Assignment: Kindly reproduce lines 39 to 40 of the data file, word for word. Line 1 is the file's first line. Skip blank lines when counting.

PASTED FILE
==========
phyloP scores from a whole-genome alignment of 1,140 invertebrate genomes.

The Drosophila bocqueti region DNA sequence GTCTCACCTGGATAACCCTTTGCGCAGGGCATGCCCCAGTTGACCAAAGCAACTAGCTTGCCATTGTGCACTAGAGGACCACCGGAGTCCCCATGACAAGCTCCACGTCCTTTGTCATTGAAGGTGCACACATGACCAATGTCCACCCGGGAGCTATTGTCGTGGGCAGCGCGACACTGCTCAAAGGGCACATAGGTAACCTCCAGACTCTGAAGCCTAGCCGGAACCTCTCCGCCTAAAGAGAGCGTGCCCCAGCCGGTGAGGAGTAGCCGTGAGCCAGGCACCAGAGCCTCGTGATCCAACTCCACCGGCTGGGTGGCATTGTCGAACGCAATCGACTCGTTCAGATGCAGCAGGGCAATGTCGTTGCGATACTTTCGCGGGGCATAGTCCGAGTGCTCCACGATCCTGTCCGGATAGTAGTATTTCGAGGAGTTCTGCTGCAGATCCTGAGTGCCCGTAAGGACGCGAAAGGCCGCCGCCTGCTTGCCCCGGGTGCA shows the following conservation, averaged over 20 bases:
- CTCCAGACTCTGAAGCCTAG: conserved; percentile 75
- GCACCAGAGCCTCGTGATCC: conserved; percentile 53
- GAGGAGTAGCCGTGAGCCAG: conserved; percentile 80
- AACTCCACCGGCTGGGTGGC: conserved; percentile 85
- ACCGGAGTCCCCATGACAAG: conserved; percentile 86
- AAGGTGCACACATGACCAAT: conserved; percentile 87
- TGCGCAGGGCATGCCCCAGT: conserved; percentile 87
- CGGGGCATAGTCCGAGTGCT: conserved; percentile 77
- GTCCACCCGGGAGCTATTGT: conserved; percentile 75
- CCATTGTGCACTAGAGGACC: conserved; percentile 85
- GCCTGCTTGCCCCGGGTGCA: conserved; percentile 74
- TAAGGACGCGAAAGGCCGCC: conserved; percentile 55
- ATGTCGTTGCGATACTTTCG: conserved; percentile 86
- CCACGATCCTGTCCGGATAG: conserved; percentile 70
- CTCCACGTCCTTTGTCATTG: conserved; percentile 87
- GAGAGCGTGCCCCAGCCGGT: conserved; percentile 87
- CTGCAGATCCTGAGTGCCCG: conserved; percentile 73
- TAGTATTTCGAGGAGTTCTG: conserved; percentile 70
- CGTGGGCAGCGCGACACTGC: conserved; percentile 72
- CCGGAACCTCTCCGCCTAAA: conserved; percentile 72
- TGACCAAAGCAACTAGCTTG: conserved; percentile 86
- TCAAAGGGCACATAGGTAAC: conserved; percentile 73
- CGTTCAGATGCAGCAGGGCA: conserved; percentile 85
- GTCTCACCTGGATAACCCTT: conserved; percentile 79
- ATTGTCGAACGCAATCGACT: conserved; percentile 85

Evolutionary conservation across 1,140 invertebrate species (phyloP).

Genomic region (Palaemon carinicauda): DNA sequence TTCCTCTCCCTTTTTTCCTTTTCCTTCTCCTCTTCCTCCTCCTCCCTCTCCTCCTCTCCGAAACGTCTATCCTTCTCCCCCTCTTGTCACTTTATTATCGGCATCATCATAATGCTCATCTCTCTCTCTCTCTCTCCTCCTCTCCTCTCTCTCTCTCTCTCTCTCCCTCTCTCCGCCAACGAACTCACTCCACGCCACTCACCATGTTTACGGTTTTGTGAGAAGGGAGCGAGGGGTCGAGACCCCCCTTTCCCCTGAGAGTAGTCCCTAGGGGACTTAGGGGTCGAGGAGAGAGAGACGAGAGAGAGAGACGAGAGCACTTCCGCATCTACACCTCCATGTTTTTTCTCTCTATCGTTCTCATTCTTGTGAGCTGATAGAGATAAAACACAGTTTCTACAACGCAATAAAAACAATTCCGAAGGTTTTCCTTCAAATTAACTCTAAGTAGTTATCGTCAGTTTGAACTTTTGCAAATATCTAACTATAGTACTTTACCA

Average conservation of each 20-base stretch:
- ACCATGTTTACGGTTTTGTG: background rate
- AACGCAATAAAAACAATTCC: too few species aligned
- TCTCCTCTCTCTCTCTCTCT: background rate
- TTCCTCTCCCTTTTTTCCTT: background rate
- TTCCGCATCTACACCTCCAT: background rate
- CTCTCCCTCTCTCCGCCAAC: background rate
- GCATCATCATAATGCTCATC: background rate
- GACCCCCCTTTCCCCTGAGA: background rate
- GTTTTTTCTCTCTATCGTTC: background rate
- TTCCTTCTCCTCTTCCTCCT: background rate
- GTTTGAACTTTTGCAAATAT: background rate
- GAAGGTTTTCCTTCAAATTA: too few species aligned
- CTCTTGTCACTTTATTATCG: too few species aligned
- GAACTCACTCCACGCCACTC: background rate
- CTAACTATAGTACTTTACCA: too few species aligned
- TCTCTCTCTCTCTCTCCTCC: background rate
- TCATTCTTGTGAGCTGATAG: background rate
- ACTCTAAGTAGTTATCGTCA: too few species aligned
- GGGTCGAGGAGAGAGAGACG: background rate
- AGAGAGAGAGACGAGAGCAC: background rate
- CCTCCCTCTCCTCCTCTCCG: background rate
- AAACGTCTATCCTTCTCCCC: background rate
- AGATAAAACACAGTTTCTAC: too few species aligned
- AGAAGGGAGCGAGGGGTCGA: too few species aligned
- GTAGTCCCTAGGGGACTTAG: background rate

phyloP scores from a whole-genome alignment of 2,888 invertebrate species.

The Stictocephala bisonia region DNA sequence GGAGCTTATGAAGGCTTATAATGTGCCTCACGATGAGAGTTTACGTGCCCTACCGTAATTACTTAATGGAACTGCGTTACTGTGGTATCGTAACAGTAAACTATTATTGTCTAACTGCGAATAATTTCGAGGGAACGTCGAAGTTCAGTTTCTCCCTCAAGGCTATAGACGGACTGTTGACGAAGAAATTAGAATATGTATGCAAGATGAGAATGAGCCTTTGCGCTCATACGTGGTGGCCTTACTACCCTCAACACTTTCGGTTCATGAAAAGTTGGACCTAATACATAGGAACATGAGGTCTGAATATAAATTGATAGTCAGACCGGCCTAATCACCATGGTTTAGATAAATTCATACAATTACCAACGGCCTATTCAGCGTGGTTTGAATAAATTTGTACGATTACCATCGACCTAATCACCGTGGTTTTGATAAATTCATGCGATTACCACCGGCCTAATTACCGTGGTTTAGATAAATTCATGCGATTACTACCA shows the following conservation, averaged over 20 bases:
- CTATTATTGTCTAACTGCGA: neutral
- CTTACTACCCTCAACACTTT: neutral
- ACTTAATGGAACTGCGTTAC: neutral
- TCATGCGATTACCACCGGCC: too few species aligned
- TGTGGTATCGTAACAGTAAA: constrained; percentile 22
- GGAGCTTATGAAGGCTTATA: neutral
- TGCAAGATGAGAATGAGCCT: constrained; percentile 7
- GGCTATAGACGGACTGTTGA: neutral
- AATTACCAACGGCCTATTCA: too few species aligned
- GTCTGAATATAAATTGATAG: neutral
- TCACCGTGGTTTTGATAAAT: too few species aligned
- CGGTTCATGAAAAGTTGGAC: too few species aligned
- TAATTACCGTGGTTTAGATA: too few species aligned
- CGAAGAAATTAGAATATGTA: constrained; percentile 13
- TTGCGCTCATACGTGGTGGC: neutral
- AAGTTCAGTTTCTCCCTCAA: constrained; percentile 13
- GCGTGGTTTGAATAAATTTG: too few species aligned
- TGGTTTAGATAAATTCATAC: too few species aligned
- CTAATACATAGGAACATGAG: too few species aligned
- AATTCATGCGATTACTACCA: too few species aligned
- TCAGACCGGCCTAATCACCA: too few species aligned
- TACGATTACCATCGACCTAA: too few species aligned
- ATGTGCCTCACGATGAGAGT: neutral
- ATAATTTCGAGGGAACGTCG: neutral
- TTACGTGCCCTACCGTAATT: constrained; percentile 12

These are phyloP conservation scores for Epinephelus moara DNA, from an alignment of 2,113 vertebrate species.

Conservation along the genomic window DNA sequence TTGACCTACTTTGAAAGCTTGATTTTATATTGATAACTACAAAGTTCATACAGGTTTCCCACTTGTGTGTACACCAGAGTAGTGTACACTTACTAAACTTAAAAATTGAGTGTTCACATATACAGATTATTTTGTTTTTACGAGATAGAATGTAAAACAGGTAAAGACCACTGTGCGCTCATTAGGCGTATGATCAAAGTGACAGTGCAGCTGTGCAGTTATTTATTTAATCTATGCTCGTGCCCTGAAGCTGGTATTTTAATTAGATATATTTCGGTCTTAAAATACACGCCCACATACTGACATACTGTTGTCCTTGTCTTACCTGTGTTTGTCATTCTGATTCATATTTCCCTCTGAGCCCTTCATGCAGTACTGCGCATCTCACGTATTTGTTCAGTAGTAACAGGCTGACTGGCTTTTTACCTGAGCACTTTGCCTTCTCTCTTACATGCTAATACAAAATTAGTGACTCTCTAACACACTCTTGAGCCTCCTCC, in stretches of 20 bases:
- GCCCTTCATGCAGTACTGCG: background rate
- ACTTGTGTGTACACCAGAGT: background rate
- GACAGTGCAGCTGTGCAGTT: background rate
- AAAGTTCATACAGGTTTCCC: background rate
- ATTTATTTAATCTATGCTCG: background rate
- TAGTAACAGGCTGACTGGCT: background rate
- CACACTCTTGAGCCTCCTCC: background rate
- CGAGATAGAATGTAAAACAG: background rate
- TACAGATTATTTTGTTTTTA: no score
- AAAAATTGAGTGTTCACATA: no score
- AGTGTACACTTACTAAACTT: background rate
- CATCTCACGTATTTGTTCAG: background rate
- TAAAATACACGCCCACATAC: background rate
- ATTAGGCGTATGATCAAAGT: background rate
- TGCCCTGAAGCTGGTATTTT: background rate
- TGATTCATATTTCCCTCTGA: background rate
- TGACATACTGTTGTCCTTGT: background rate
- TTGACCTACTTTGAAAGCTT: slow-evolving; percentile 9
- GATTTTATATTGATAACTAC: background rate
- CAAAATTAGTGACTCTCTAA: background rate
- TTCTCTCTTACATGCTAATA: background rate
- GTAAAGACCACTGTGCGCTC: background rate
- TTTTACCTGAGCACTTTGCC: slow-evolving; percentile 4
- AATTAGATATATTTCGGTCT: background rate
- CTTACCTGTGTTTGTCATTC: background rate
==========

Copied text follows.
- GTTTTTTCTCTCTATCGTTC: background rate
- TTCCTTCTCCTCTTCCTCCT: background rate